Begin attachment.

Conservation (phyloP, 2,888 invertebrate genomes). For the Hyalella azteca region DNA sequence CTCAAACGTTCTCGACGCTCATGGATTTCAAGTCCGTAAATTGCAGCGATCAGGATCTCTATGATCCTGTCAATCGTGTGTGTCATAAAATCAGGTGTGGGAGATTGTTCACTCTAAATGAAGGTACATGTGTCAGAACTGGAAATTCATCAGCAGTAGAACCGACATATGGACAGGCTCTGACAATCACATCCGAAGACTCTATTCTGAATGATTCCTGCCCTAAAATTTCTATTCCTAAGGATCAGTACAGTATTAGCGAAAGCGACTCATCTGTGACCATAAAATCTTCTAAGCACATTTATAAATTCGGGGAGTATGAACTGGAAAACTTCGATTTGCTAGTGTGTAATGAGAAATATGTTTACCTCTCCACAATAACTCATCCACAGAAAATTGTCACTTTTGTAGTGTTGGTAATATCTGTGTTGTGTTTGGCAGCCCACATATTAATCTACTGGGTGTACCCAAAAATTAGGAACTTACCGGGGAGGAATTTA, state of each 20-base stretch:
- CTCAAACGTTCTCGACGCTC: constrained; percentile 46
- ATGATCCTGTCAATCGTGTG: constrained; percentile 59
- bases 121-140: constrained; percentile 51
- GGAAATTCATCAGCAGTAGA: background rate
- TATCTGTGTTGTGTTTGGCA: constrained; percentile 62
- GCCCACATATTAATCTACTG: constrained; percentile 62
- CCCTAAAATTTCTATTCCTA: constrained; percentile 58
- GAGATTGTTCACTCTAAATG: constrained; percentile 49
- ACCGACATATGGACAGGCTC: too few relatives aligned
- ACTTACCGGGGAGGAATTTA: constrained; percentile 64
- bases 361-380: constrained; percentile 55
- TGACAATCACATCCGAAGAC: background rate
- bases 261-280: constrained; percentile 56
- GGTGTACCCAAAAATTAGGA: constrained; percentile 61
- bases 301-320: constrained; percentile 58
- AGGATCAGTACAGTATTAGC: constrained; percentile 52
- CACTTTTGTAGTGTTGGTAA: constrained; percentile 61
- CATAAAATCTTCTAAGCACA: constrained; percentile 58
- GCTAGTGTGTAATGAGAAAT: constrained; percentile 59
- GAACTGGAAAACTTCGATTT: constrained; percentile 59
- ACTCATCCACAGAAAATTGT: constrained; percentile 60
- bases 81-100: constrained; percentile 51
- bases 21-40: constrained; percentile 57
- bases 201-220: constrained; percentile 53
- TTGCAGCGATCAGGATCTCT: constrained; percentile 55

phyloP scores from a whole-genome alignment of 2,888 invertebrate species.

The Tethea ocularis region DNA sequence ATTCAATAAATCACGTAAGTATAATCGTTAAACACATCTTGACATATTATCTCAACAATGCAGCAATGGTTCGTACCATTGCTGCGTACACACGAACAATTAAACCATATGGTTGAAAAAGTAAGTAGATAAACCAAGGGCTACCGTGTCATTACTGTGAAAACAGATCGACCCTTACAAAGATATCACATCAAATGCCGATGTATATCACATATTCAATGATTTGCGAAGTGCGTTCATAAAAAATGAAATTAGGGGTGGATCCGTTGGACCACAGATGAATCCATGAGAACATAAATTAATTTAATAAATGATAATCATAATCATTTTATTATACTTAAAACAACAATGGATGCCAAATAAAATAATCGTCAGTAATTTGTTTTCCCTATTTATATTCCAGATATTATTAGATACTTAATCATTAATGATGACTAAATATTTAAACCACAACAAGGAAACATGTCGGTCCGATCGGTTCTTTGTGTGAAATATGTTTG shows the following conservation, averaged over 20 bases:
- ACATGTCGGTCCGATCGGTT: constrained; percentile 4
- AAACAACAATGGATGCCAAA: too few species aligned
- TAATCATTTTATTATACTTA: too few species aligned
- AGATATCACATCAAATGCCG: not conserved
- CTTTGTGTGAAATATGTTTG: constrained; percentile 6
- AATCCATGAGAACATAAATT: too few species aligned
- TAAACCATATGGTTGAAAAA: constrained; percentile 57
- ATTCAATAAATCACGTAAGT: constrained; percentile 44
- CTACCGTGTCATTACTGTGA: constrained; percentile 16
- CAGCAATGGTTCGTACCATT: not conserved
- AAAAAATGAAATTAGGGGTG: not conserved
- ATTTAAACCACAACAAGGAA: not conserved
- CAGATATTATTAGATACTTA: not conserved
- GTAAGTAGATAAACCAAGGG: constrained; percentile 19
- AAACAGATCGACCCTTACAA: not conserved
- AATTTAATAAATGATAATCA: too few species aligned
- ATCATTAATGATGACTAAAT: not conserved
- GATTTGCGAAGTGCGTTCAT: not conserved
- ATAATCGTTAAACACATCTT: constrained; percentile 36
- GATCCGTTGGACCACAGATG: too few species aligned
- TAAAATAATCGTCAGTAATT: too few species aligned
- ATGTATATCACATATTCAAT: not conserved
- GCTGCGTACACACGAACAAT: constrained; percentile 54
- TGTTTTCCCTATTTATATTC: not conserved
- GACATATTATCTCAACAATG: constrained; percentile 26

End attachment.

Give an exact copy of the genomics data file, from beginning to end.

Conservation (phyloP, 2,888 invertebrate genomes). For the Hyalella azteca region DNA sequence CTCAAACGTTCTCGACGCTCATGGATTTCAAGTCCGTAAATTGCAGCGATCAGGATCTCTATGATCCTGTCAATCGTGTGTGTCATAAAATCAGGTGTGGGAGATTGTTCACTCTAAATGAAGGTACATGTGTCAGAACTGGAAATTCATCAGCAGTAGAACCGACATATGGACAGGCTCTGACAATCACATCCGAAGACTCTATTCTGAATGATTCCTGCCCTAAAATTTCTATTCCTAAGGATCAGTACAGTATTAGCGAAAGCGACTCATCTGTGACCATAAAATCTTCTAAGCACATTTATAAATTCGGGGAGTATGAACTGGAAAACTTCGATTTGCTAGTGTGTAATGAGAAATATGTTTACCTCTCCACAATAACTCATCCACAGAAAATTGTCACTTTTGTAGTGTTGGTAATATCTGTGTTGTGTTTGGCAGCCCACATATTAATCTACTGGGTGTACCCAAAAATTAGGAACTTACCGGGGAGGAATTTA, state of each 20-base stretch:
- CTCAAACGTTCTCGACGCTC: constrained; percentile 46
- ATGATCCTGTCAATCGTGTG: constrained; percentile 59
- bases 121-140: constrained; percentile 51
- GGAAATTCATCAGCAGTAGA: background rate
- TATCTGTGTTGTGTTTGGCA: constrained; percentile 62
- GCCCACATATTAATCTACTG: constrained; percentile 62
- CCCTAAAATTTCTATTCCTA: constrained; percentile 58
- GAGATTGTTCACTCTAAATG: constrained; percentile 49
- ACCGACATATGGACAGGCTC: too few relatives aligned
- ACTTACCGGGGAGGAATTTA: constrained; percentile 64
- bases 361-380: constrained; percentile 55
- TGACAATCACATCCGAAGAC: background rate
- bases 261-280: constrained; percentile 56
- GGTGTACCCAAAAATTAGGA: constrained; percentile 61
- bases 301-320: constrained; percentile 58
- AGGATCAGTACAGTATTAGC: constrained; percentile 52
- CACTTTTGTAGTGTTGGTAA: constrained; percentile 61
- CATAAAATCTTCTAAGCACA: constrained; percentile 58
- GCTAGTGTGTAATGAGAAAT: constrained; percentile 59
- GAACTGGAAAACTTCGATTT: constrained; percentile 59
- ACTCATCCACAGAAAATTGT: constrained; percentile 60
- bases 81-100: constrained; percentile 51
- bases 21-40: constrained; percentile 57
- bases 201-220: constrained; percentile 53
- TTGCAGCGATCAGGATCTCT: constrained; percentile 55

phyloP scores from a whole-genome alignment of 2,888 invertebrate species.

The Tethea ocularis region DNA sequence ATTCAATAAATCACGTAAGTATAATCGTTAAACACATCTTGACATATTATCTCAACAATGCAGCAATGGTTCGTACCATTGCTGCGTACACACGAACAATTAAACCATATGGTTGAAAAAGTAAGTAGATAAACCAAGGGCTACCGTGTCATTACTGTGAAAACAGATCGACCCTTACAAAGATATCACATCAAATGCCGATGTATATCACATATTCAATGATTTGCGAAGTGCGTTCATAAAAAATGAAATTAGGGGTGGATCCGTTGGACCACAGATGAATCCATGAGAACATAAATTAATTTAATAAATGATAATCATAATCATTTTATTATACTTAAAACAACAATGGATGCCAAATAAAATAATCGTCAGTAATTTGTTTTCCCTATTTATATTCCAGATATTATTAGATACTTAATCATTAATGATGACTAAATATTTAAACCACAACAAGGAAACATGTCGGTCCGATCGGTTCTTTGTGTGAAATATGTTTG shows the following conservation, averaged over 20 bases:
- ACATGTCGGTCCGATCGGTT: constrained; percentile 4
- AAACAACAATGGATGCCAAA: too few species aligned
- TAATCATTTTATTATACTTA: too few species aligned
- AGATATCACATCAAATGCCG: not conserved
- CTTTGTGTGAAATATGTTTG: constrained; percentile 6
- AATCCATGAGAACATAAATT: too few species aligned
- TAAACCATATGGTTGAAAAA: constrained; percentile 57
- ATTCAATAAATCACGTAAGT: constrained; percentile 44
- CTACCGTGTCATTACTGTGA: constrained; percentile 16
- CAGCAATGGTTCGTACCATT: not conserved
- AAAAAATGAAATTAGGGGTG: not conserved
- ATTTAAACCACAACAAGGAA: not conserved
- CAGATATTATTAGATACTTA: not conserved
- GTAAGTAGATAAACCAAGGG: constrained; percentile 19
- AAACAGATCGACCCTTACAA: not conserved
- AATTTAATAAATGATAATCA: too few species aligned
- ATCATTAATGATGACTAAAT: not conserved
- GATTTGCGAAGTGCGTTCAT: not conserved
- ATAATCGTTAAACACATCTT: constrained; percentile 36
- GATCCGTTGGACCACAGATG: too few species aligned
- TAAAATAATCGTCAGTAATT: too few species aligned
- ATGTATATCACATATTCAAT: not conserved
- GCTGCGTACACACGAACAAT: constrained; percentile 54
- TGTTTTCCCTATTTATATTC: not conserved
- GACATATTATCTCAACAATG: constrained; percentile 26